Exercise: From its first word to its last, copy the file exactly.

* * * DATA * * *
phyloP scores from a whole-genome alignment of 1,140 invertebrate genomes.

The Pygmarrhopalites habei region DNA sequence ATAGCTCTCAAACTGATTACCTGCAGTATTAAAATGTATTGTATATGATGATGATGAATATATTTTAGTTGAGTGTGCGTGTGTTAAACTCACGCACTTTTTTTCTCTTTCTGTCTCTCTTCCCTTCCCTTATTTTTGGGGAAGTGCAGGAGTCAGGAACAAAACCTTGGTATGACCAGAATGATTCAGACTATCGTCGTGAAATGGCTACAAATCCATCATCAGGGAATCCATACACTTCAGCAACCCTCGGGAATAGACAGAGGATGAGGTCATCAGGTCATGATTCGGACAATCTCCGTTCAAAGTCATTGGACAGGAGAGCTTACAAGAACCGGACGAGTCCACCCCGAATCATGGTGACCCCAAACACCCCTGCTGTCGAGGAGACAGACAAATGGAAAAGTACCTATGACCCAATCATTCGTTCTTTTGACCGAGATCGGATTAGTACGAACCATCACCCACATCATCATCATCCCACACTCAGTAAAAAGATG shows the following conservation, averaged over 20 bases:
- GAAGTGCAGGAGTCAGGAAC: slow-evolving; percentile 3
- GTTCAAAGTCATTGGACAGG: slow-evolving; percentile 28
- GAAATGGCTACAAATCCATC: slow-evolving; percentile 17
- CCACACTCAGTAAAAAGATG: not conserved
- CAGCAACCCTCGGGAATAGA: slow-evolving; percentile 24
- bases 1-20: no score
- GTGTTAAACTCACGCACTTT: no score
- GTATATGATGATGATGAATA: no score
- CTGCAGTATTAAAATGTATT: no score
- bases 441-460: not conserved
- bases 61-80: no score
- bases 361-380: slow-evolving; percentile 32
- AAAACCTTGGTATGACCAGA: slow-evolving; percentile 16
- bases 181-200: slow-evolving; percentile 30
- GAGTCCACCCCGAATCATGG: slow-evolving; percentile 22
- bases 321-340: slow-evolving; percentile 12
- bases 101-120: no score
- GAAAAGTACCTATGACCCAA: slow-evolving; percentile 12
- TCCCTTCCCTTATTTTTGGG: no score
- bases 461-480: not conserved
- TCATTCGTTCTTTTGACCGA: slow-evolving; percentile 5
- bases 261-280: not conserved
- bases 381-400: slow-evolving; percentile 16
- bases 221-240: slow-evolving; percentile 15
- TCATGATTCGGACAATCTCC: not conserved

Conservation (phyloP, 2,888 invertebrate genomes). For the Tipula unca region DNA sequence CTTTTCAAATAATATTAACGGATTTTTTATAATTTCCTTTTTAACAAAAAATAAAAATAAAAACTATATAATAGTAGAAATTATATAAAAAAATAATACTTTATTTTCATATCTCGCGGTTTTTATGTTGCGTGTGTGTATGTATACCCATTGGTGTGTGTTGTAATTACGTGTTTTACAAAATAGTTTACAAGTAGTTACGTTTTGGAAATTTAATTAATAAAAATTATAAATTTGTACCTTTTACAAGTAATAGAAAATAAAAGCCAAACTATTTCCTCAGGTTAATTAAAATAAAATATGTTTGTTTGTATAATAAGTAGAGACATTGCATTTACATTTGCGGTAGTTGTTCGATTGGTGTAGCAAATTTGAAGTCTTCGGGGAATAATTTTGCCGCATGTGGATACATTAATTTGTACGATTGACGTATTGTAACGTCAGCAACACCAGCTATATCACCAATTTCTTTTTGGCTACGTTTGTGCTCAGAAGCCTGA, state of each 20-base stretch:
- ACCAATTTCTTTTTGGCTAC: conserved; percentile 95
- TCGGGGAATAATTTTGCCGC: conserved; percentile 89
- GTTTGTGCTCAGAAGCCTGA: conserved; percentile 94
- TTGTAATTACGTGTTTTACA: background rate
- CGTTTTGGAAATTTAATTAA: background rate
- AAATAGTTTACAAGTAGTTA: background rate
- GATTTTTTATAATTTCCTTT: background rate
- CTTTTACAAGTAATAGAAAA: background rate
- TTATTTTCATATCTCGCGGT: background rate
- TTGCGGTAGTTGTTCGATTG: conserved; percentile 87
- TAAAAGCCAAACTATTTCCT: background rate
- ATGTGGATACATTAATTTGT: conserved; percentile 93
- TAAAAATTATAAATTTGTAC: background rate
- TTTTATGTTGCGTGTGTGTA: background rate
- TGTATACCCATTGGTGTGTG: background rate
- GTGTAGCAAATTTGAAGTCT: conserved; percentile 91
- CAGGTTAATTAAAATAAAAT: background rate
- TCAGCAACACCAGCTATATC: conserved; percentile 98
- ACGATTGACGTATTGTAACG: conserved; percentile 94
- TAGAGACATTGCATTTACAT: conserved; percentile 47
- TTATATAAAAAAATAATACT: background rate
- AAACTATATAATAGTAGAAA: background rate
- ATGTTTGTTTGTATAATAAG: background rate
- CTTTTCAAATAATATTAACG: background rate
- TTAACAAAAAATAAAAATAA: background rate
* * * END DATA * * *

phyloP scores from a whole-genome alignment of 1,140 invertebrate genomes.

The Pygmarrhopalites habei region DNA sequence ATAGCTCTCAAACTGATTACCTGCAGTATTAAAATGTATTGTATATGATGATGATGAATATATTTTAGTTGAGTGTGCGTGTGTTAAACTCACGCACTTTTTTTCTCTTTCTGTCTCTCTTCCCTTCCCTTATTTTTGGGGAAGTGCAGGAGTCAGGAACAAAACCTTGGTATGACCAGAATGATTCAGACTATCGTCGTGAAATGGCTACAAATCCATCATCAGGGAATCCATACACTTCAGCAACCCTCGGGAATAGACAGAGGATGAGGTCATCAGGTCATGATTCGGACAATCTCCGTTCAAAGTCATTGGACAGGAGAGCTTACAAGAACCGGACGAGTCCACCCCGAATCATGGTGACCCCAAACACCCCTGCTGTCGAGGAGACAGACAAATGGAAAAGTACCTATGACCCAATCATTCGTTCTTTTGACCGAGATCGGATTAGTACGAACCATCACCCACATCATCATCATCCCACACTCAGTAAAAAGATG shows the following conservation, averaged over 20 bases:
- GAAGTGCAGGAGTCAGGAAC: slow-evolving; percentile 3
- GTTCAAAGTCATTGGACAGG: slow-evolving; percentile 28
- GAAATGGCTACAAATCCATC: slow-evolving; percentile 17
- CCACACTCAGTAAAAAGATG: not conserved
- CAGCAACCCTCGGGAATAGA: slow-evolving; percentile 24
- bases 1-20: no score
- GTGTTAAACTCACGCACTTT: no score
- GTATATGATGATGATGAATA: no score
- CTGCAGTATTAAAATGTATT: no score
- bases 441-460: not conserved
- bases 61-80: no score
- bases 361-380: slow-evolving; percentile 32
- AAAACCTTGGTATGACCAGA: slow-evolving; percentile 16
- bases 181-200: slow-evolving; percentile 30
- GAGTCCACCCCGAATCATGG: slow-evolving; percentile 22
- bases 321-340: slow-evolving; percentile 12
- bases 101-120: no score
- GAAAAGTACCTATGACCCAA: slow-evolving; percentile 12
- TCCCTTCCCTTATTTTTGGG: no score
- bases 461-480: not conserved
- TCATTCGTTCTTTTGACCGA: slow-evolving; percentile 5
- bases 261-280: not conserved
- bases 381-400: slow-evolving; percentile 16
- bases 221-240: slow-evolving; percentile 15
- TCATGATTCGGACAATCTCC: not conserved

Conservation (phyloP, 2,888 invertebrate genomes). For the Tipula unca region DNA sequence CTTTTCAAATAATATTAACGGATTTTTTATAATTTCCTTTTTAACAAAAAATAAAAATAAAAACTATATAATAGTAGAAATTATATAAAAAAATAATACTTTATTTTCATATCTCGCGGTTTTTATGTTGCGTGTGTGTATGTATACCCATTGGTGTGTGTTGTAATTACGTGTTTTACAAAATAGTTTACAAGTAGTTACGTTTTGGAAATTTAATTAATAAAAATTATAAATTTGTACCTTTTACAAGTAATAGAAAATAAAAGCCAAACTATTTCCTCAGGTTAATTAAAATAAAATATGTTTGTTTGTATAATAAGTAGAGACATTGCATTTACATTTGCGGTAGTTGTTCGATTGGTGTAGCAAATTTGAAGTCTTCGGGGAATAATTTTGCCGCATGTGGATACATTAATTTGTACGATTGACGTATTGTAACGTCAGCAACACCAGCTATATCACCAATTTCTTTTTGGCTACGTTTGTGCTCAGAAGCCTGA, state of each 20-base stretch:
- ACCAATTTCTTTTTGGCTAC: conserved; percentile 95
- TCGGGGAATAATTTTGCCGC: conserved; percentile 89
- GTTTGTGCTCAGAAGCCTGA: conserved; percentile 94
- TTGTAATTACGTGTTTTACA: background rate
- CGTTTTGGAAATTTAATTAA: background rate
- AAATAGTTTACAAGTAGTTA: background rate
- GATTTTTTATAATTTCCTTT: background rate
- CTTTTACAAGTAATAGAAAA: background rate
- TTATTTTCATATCTCGCGGT: background rate
- TTGCGGTAGTTGTTCGATTG: conserved; percentile 87
- TAAAAGCCAAACTATTTCCT: background rate
- ATGTGGATACATTAATTTGT: conserved; percentile 93
- TAAAAATTATAAATTTGTAC: background rate
- TTTTATGTTGCGTGTGTGTA: background rate
- TGTATACCCATTGGTGTGTG: background rate
- GTGTAGCAAATTTGAAGTCT: conserved; percentile 91
- CAGGTTAATTAAAATAAAAT: background rate
- TCAGCAACACCAGCTATATC: conserved; percentile 98
- ACGATTGACGTATTGTAACG: conserved; percentile 94
- TAGAGACATTGCATTTACAT: conserved; percentile 47
- TTATATAAAAAAATAATACT: background rate
- AAACTATATAATAGTAGAAA: background rate
- ATGTTTGTTTGTATAATAAG: background rate
- CTTTTCAAATAATATTAACG: background rate
- TTAACAAAAAATAAAAATAA: background rate